- Assistance from the social fund will depend not merely on need, but on the demonstrated readiness of each government to make the institutional improvements which promise lasting social progress.
- Outside resources will be focussed on projects which have
the greatest multiplying effect on (1) mobilizing domestic
resources; (2) contributing to institutional reform; and (3)
reducing the major obstacles to a development in which all
can share. To this end:
- Provide assistance for improving land usage only to those nations in which the benefits will accrue to the great mass of rural workers.
- Increase housing for middle income groups through improved credit mechanisms.
- Expand mass housing through self-help projects by:
- Providing low cost materials, land and technical guidance:
- Using the owner’s labor to construct his house; and
- Repaying costs of materials with long term mortgages.
- Broaden educational opportunities by
- Self-help school construction, and
- Use of local people as part-time teachers.
- Improve rural living conditions by encouraging
higher and more diversified agricultural production;
better distribution of wealth and income, and wider
sharing in the process of development:
- Establish rural credit facilities;
- Help finance resettlement in new lands;
- Construct access roads to new settlement sites;
- Conduct agricultural surveys; and
- Introduce agricultural extension surveys.
- Develop specific guidance for the administration of funds by the
Inter-American Development Bank to reflect the principles stated in
- Administer $394 million of the Bogota Fund under a special trust agreement with the U.S.
- Insure that most of these funds will be used to make loans with flexible terms, including low interest rates for repayment in local currency.
- Insure that the bank’s major fields of activity will be:
- Land settlement and improved land use.
- Water supply.
- Technical assistance related to the mobilizing of domestic financial resources.
- Direct the International Cooperation Administration to develop
specific criteria for administration of its funds to reflect the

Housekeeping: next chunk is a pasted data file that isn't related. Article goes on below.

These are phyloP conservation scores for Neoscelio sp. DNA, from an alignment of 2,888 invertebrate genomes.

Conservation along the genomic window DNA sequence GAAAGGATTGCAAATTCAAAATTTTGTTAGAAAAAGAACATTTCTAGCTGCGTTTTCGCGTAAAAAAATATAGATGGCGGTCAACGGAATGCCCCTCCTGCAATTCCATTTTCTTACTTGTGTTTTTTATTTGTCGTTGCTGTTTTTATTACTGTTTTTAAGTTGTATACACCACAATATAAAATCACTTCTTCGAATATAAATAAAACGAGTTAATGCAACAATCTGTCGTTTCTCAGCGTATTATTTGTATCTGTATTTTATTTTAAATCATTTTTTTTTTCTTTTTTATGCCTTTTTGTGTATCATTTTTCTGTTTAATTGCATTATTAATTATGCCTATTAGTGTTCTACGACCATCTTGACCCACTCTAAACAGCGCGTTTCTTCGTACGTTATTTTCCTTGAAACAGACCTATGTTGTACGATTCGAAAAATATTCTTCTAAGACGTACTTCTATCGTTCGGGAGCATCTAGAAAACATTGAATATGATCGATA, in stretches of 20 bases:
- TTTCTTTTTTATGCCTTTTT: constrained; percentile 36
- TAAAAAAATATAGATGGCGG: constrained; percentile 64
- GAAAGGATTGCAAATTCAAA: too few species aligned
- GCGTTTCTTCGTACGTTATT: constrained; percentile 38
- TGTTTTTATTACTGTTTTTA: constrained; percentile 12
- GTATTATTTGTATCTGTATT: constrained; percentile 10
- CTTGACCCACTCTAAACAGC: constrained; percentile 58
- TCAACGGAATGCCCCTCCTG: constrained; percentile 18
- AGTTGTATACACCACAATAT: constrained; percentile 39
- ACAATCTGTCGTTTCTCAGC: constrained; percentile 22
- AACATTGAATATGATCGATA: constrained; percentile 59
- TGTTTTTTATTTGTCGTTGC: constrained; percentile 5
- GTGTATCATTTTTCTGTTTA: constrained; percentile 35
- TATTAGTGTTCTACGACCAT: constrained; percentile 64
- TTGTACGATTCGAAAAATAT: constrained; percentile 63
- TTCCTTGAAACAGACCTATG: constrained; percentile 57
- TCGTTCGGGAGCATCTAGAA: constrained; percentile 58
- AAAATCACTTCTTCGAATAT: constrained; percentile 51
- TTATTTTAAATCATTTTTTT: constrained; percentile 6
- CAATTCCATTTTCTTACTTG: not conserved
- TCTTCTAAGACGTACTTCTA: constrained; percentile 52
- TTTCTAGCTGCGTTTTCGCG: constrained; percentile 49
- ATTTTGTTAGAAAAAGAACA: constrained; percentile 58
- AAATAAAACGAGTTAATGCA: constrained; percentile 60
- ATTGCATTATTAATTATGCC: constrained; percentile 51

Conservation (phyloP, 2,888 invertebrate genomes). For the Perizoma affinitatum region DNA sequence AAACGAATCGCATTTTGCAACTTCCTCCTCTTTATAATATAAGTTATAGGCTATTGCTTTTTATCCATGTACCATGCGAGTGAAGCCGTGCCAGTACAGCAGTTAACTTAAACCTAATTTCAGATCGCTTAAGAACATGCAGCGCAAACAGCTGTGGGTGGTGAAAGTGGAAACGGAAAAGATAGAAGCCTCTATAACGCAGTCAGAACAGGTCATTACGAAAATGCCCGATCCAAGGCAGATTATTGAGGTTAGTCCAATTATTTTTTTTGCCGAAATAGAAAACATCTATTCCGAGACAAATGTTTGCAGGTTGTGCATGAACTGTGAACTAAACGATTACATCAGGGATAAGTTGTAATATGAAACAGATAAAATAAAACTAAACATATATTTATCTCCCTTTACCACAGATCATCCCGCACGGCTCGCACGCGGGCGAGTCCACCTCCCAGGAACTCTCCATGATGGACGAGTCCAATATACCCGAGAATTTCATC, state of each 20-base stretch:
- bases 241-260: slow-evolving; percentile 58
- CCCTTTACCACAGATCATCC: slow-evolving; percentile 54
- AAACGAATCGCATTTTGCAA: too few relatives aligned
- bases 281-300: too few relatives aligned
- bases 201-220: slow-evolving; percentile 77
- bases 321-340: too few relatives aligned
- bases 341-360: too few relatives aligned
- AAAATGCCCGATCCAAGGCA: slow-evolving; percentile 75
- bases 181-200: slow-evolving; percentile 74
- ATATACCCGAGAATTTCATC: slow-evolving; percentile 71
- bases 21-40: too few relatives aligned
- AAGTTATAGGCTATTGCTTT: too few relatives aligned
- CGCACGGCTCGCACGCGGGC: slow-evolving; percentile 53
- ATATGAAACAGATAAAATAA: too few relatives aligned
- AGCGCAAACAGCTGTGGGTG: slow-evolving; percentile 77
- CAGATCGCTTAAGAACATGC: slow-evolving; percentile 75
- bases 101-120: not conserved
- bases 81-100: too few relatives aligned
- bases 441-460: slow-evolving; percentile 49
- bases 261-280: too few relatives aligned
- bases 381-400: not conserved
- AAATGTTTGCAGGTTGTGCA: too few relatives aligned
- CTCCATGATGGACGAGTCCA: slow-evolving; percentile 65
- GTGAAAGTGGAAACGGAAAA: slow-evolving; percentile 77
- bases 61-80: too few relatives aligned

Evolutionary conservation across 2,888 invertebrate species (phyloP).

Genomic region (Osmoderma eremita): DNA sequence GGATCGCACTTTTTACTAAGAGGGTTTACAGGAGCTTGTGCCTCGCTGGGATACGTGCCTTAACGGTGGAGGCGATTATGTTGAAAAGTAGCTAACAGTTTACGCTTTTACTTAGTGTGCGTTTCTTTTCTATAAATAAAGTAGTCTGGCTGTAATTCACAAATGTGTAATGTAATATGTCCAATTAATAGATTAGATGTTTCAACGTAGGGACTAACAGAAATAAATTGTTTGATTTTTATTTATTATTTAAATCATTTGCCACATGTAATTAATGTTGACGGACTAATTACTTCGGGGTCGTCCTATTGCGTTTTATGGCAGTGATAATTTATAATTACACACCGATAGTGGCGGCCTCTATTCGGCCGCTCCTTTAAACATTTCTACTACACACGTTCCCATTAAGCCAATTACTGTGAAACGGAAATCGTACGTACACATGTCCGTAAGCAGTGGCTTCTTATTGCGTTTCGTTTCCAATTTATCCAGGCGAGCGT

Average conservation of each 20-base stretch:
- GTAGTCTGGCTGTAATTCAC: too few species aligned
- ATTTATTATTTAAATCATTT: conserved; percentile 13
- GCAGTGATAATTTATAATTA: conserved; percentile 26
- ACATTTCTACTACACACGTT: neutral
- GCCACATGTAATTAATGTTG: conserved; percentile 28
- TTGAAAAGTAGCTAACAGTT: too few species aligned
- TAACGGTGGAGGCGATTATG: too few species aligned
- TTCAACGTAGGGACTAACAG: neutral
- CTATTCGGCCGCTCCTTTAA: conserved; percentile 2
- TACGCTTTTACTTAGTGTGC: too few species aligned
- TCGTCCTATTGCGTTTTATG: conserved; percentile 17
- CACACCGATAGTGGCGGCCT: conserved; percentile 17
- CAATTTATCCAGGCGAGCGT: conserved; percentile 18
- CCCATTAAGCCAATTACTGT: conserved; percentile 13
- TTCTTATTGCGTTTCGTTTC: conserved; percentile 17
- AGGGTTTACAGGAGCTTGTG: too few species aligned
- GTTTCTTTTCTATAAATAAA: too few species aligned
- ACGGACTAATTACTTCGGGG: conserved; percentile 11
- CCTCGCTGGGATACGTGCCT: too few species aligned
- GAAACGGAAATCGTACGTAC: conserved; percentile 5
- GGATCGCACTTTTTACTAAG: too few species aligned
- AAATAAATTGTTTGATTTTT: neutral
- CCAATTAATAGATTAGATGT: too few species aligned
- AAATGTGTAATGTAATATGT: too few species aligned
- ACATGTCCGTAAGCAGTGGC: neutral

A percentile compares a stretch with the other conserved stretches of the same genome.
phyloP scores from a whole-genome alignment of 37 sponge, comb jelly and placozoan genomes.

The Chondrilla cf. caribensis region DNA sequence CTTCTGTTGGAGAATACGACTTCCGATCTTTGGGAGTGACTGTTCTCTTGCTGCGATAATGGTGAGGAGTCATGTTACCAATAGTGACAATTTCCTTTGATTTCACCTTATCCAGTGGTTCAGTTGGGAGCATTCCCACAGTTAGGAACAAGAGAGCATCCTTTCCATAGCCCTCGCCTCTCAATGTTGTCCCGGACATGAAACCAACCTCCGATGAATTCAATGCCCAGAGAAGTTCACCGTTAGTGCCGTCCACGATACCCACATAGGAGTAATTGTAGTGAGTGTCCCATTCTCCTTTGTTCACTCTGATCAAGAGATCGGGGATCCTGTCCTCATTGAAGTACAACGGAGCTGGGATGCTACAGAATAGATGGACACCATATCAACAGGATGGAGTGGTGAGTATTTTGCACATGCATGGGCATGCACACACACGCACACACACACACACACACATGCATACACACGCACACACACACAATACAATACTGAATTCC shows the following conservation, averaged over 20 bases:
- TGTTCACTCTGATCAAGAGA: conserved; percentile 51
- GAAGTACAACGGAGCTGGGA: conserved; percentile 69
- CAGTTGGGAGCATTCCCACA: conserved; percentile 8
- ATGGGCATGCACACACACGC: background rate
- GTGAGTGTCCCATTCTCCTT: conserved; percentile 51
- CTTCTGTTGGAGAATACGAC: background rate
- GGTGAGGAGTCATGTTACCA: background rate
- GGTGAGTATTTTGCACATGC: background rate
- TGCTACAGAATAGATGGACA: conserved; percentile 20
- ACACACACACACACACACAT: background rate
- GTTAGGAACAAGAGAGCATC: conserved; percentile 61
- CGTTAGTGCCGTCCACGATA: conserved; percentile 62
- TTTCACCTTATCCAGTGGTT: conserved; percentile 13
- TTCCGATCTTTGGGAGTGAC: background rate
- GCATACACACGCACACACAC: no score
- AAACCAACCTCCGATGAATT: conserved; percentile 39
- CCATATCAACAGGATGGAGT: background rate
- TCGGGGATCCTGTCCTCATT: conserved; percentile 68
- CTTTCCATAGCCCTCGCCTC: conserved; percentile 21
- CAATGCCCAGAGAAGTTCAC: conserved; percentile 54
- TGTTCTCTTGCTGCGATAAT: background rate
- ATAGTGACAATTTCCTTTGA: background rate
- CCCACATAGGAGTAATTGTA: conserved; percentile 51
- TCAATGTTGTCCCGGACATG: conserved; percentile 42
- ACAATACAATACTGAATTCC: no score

principles stated in paragraph 10.
- Program $100 million for activities which are generally
not self-liquidating by developing grants for:
- Education and training;
- Public health projects; and
- Strengthening general governmental services in fields related to economic and social development.
ASSIGNMENTS TO CARRY OUT THE NEW LATIN AID PROGRAM
- Assign the responsibility for this program to a senior officer or group of officers in the government through whom Presidential authority and responsibility may be exercised and whom the President can hold responsible for the execution of the program which involves such a tremendous variety of public and private organizations and resources.
- See that State, USIA and CIA pull out all the stops on an information program built around the Kennedy speech at the White House reception and the aid message. The output of all the official and unattributed media in Latin America should be reviewed in light of the new effort—objectives, courses of action, slogans, program emphases, should be cranked into the output. This information program must be in depth and ways should be found to getting all of the official and unofficial spokesmen for the government and the country to be coherently together on a continuing basis. The “Alliance for Progress” must become [Page 23] as well-known as the “Monroe Doctrine” and the “Good Neighbor Policy.”
- See that instructions are issued through proper channels to the Departments of Health, Education and Welfare; Labor; Agriculture; Commerce; Interior; Defense and the National Science Foundation so that they can participate constructively in planning, program execution, and staffing.
- In addition, the above agencies must undertake activities in the U.S. directed towards mobilizing the private components of the program—the foundations, universities and U.S. business enterprises—to play their part.
- Source: Kennedy Library, National Security Files, Latin America. No classification marking.↩